Do you have a favorite cut of meat?
Oh boy. It's funny, every customer is like, "So what's your favorite?" I'm like, "Uhhhh, kind of all of it?" There's certain pork chops I cut for myself, I always cut myself the first pork chop off the loin coming from the shoulder because it's almost like the rib eye, it's got that beautiful extra cap on the outside of it, a little extra fat around it, I find that the pork chops from the front of the loin are a little sweeter and they stay juicier as you cook them. But in all honesty, a beautiful dry-aged chop sirloin steak, a beautiful pork chop, and something as simple as a house-made hot dog, I love all of it. It's tough to single out one particular thing because I started to do this because I loved all of it, not just one little thing. That's what helps us actually accomplish all of this stuff.
Hot dogs vs. hamburgers on the grill?
I've been squirreling away a bunch of dry-aged trim. When we're breaking down dry-aged rib eyes we pull the caps off of them, we pull a little bit of the trim off the sides, we have these dry-aged chunks that aren't necessarily going to be cut into steaks, so we make a really nice dry-aged ground beef out of all that, that has an amazingly deep flavor. Chances are I'm going to be grilling some dry-aged ground beef burgers. And maybe slices of pork jowl bacon on top of them.
Wow. The pull of your shop and places like The Black Birch is strong down there.
Yeah, [co-owners] Ben and Gavin are close friends of mine. That's the other nice thing about being in this area: There's a lot of support. I've worked with Ben and Gavin for years, all the way back to when they were working across the street at Anneke Jans, and the gentleman who opened up Anju Noodle Bar next door, we all used to work together back in the day for that same company, and now we're all in the same space here, and it's fun to do some collaborative work. You're having shitty days and Ben and Gavin are like, "Oh, you're doing fine." It's nice to have support. When shit goes wrong with them, to be able to help them out, it's a nice mix of good people in this area.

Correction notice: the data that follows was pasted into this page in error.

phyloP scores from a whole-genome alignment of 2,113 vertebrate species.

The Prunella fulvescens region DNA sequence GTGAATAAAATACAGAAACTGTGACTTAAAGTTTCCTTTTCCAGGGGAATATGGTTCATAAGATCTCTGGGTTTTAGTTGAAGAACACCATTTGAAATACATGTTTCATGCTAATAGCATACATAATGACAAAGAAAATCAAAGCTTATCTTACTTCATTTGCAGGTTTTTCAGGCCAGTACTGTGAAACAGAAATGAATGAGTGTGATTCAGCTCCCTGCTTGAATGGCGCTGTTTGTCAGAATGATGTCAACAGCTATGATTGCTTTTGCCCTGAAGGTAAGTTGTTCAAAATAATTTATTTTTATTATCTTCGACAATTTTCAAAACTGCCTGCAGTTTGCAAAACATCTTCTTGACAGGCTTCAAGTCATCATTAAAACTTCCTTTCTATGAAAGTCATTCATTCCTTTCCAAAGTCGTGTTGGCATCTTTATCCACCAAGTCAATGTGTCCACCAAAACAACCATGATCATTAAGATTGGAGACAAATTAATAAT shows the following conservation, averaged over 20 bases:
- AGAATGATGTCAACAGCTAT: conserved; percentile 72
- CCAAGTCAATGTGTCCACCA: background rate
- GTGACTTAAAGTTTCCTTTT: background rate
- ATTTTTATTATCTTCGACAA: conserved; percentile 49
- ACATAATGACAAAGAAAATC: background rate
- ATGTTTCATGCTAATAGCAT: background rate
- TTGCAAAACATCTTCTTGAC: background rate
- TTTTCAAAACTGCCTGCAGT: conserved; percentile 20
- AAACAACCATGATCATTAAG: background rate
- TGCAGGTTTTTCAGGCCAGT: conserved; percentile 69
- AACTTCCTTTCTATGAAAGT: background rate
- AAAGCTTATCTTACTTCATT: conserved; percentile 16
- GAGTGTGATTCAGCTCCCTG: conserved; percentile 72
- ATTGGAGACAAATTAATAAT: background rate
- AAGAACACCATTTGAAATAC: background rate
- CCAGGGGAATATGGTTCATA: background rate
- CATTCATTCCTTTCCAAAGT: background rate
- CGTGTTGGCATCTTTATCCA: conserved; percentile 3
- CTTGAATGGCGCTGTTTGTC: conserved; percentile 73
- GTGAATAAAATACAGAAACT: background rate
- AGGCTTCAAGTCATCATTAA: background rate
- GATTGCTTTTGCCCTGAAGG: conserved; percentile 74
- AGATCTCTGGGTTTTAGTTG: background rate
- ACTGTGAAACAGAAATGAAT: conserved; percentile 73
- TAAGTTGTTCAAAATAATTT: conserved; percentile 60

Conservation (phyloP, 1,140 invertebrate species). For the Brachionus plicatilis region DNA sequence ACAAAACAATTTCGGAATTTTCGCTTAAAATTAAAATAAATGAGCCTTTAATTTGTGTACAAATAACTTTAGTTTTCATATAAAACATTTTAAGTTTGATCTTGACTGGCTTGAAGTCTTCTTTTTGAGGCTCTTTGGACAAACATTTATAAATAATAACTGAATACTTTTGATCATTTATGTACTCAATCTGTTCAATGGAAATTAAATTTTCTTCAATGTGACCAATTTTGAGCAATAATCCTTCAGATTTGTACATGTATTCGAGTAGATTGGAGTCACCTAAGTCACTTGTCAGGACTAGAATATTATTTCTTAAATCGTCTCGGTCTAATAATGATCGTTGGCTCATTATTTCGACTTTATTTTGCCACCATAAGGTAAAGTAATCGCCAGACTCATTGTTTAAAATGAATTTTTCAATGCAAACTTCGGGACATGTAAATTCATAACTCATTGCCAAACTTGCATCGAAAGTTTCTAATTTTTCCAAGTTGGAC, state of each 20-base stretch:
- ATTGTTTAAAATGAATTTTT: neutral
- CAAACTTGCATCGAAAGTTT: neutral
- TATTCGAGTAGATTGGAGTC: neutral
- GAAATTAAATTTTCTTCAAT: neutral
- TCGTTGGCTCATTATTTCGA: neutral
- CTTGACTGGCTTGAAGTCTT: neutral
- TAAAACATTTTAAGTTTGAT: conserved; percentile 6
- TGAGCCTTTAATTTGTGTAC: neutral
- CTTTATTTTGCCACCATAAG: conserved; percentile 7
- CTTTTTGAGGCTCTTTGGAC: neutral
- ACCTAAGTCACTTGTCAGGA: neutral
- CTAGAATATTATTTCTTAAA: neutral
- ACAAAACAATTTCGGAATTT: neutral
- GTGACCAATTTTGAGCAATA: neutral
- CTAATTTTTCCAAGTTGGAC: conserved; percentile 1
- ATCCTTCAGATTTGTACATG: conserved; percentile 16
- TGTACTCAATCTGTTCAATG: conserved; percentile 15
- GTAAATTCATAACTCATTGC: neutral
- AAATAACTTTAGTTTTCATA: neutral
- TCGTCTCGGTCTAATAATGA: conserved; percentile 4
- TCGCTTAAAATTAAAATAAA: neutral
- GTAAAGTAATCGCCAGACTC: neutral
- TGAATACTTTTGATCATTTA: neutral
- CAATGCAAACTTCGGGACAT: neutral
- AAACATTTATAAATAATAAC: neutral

Once again, that important idea of community?
Without our community we wouldn't be able to do anything. It's fun to…I've always wanted to have a small, neighborhood-focused shop. When we found the space here in Kittery back in January, it just all clicked and it was like, "Alright!" And I'd been looking at all these other spaces, and nothing ever really felt right, but all of a sudden it had that right feel to it. It's been, Jesus, building the shop and trying to juggle everything is definitely stressful, but just being able to open up the doors and do what we do and have people excited about it, it makes it all worthwhile. It's been an interesting six months!
That sounds great. I'm a fan of that European style of specialized markets so you can walk around every couple days and get everything you need.
That's kind of the way we tried to set the shop up. The shop has a great feel to it, lots of reclaimed wood. A friend of ours did a beautiful, beautiful reclaimed wood floor in here that's just amazing. Like 18-inch wide, old pine flooring, it's gorgeous. It definitely has that…it's a new shop, but it has this really great, old, comfortable feel, almost like it's been here forever.
Hopefully it will be.
That's what we're hoping for! Alright, I gotta get back there, I got pigs to break down…we got shit to do.
· Jarrod Spangler of MEat, Interview Part One and Part Two [-EME-]
· MEat [Website, Facebook, Twitter]
· "The Butcher of Rosemont" [Maine Magazine]
· "Kittery, Maine, is no longer gritty, but a happening place these days" [Washington Post]
· All MEat Coverage [-EME-]
· All The Five Days of Meat Coverage [-EME-]